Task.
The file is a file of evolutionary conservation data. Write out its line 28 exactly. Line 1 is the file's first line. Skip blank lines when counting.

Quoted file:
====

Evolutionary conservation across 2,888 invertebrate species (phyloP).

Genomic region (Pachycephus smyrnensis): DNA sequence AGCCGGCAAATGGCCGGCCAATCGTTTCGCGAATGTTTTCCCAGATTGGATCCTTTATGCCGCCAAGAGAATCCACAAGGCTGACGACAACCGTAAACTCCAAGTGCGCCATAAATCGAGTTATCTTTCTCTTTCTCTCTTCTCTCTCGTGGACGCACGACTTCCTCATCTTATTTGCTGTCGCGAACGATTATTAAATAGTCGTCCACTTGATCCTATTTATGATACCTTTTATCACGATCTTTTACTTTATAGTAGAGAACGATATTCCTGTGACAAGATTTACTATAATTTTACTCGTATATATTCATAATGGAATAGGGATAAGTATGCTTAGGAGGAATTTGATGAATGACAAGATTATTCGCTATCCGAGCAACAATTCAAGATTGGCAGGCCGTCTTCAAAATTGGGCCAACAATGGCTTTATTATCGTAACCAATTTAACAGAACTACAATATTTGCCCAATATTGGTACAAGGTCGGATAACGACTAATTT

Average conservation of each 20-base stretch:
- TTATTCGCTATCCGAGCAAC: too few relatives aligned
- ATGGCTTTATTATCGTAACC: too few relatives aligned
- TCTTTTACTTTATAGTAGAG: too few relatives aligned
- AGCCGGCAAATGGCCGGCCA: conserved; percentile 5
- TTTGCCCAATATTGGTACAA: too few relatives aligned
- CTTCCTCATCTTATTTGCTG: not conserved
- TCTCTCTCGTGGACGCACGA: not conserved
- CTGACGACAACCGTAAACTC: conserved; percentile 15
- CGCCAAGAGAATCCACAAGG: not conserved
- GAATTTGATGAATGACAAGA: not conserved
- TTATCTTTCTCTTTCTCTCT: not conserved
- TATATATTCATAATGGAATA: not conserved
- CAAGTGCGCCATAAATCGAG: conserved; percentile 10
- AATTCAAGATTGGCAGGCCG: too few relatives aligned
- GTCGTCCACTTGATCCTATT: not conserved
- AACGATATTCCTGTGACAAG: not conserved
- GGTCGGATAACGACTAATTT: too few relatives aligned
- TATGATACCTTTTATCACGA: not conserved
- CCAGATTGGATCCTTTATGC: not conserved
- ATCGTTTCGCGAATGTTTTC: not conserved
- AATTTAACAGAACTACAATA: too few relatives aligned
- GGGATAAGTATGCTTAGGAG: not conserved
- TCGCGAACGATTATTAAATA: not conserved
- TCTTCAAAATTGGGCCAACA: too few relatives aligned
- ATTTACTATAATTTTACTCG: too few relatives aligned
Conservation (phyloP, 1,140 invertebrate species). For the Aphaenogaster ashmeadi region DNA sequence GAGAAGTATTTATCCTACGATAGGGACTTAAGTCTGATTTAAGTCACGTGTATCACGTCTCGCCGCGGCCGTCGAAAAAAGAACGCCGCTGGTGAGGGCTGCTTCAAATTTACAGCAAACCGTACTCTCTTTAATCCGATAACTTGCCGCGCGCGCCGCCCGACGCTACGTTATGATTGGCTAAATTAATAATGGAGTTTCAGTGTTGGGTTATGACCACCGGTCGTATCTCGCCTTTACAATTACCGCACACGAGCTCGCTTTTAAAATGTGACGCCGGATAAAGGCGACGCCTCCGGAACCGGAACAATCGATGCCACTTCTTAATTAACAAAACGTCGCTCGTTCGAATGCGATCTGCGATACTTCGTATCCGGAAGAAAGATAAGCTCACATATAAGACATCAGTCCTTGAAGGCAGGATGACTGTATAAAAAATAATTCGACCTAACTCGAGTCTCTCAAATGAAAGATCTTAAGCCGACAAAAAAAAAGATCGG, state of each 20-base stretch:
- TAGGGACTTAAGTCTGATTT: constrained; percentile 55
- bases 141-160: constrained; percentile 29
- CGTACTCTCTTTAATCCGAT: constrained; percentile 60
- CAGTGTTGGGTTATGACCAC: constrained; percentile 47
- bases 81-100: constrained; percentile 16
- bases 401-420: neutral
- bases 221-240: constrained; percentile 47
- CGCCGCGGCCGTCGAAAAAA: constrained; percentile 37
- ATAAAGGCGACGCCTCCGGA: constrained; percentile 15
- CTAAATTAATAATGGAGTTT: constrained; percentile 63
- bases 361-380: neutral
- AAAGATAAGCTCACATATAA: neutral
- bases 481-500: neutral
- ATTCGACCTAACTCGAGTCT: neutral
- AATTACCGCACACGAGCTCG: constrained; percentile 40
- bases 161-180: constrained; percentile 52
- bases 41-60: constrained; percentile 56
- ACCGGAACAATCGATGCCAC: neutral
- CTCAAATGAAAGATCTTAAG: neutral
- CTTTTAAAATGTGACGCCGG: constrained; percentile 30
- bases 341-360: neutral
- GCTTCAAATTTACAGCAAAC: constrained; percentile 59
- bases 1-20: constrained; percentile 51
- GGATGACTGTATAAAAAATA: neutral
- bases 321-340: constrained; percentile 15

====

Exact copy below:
- ATTTACTATAATTTTACTCG: too few relatives aligned